Smirnoff used to have a young woman who was part of his act in Branson, Mo., named Kimberly Youngblood. Her job was to stand on the stage dressed as the Statue of Liberty and holding a torch. She met a spectacular golf vagabond named Jeff Julian when Jeff was playing in the Ozarks Open, a stop on the Tour, in 2000. They married. ALS ended Jeff Julian’s life four years later. Bruce Edwards, Tom Watson’s caddie, died that same year. Two of the best guys you would ever want to meet. Watson has been hugely devoted to the ALS cause, as Kim could tell you and as Bruce’s family could tell you. This paragraph is heavy with sorrow, but this paragraph also gives professional golf the texture that means so much to me and maybe to you.

I can’t say I follow the PGA Tour Champions—OK, I did it, but not to appease anybody in Ponte Vedra Beach—like I follow the PGA Tour non-champions. At all. But I was tickled to see Fred Couples, newly 63, shoot a final-round 60 two weeks and win the senior event in North Carolina. Since then, Fred has been talking about how he had the swingweight all wrong on one club, that it was a D-6.5 when it should have been a D-2.5. I haven’t heard anybody talk about swingweight in forever!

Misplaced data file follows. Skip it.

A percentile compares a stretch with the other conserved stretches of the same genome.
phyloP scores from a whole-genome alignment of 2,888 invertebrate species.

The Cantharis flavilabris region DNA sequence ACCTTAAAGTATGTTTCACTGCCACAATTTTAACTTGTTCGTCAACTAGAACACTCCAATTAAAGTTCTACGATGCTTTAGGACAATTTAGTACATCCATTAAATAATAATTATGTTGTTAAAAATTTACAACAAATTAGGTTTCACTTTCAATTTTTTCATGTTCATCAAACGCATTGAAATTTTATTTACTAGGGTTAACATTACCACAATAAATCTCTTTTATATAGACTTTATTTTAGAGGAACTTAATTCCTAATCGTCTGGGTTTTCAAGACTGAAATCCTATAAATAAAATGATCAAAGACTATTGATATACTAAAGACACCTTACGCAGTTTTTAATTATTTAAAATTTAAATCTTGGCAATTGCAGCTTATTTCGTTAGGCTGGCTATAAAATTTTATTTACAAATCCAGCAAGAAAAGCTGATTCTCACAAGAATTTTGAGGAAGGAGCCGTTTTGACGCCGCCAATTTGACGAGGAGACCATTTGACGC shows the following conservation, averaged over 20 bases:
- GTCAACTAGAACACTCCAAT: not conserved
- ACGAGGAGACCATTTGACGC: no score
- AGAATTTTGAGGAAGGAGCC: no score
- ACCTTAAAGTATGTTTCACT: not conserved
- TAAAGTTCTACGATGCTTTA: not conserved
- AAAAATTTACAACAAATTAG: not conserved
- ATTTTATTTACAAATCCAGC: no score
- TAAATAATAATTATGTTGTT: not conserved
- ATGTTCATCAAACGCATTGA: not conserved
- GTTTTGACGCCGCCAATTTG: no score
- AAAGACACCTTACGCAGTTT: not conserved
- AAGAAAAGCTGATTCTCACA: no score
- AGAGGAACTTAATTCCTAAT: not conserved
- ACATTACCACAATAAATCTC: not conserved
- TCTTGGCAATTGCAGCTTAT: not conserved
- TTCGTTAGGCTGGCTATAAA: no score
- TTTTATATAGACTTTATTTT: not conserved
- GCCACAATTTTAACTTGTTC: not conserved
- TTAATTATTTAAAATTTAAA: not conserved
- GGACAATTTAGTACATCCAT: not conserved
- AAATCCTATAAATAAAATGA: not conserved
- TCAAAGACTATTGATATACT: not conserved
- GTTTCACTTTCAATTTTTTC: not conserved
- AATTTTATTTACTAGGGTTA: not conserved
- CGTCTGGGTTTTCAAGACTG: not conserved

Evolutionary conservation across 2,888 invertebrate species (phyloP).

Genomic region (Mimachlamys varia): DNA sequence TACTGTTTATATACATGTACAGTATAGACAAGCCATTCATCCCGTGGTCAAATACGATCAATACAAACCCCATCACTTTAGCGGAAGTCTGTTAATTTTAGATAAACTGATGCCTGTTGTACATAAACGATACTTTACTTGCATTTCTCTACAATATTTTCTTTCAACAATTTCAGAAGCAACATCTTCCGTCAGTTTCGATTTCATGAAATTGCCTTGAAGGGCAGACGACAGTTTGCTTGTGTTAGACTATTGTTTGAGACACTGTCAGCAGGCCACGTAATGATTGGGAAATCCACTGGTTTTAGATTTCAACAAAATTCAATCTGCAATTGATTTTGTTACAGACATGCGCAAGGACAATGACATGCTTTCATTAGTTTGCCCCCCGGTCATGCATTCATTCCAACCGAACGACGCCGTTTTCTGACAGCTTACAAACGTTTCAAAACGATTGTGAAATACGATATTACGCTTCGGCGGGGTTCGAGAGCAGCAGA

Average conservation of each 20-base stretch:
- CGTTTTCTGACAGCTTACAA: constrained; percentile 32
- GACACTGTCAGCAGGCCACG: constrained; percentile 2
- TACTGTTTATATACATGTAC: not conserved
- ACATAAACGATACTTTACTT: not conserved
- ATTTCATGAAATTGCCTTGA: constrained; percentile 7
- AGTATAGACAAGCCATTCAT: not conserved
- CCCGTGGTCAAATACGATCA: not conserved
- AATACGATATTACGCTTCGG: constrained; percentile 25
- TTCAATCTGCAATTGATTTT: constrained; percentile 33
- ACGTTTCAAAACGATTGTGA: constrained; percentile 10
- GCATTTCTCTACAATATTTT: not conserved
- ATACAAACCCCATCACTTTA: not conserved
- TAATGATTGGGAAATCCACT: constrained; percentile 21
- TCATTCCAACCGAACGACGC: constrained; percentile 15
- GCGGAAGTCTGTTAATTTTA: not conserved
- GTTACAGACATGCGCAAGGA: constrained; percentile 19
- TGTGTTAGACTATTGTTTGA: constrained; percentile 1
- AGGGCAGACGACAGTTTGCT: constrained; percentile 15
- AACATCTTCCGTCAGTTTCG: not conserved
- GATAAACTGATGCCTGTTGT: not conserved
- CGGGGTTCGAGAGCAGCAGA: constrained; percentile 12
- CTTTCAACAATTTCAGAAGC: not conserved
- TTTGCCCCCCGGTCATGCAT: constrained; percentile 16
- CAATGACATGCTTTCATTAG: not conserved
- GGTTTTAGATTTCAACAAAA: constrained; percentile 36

The senior tour has begun its three-event playoff. I know that because Steven Alker, the senior tour’s leading money this year and winner of the first event in Richmond, Va., this past weekend, told me that. The next one is in Boca Raton, Fla., in early November, with the Charles Schwab Cup Championship in Phoenix to wrap it up.

The next LIV event is this week, at Trump Doral, its season-ending championship. I know that because I get LIV Golf PR emails sent to me. They are expertly done.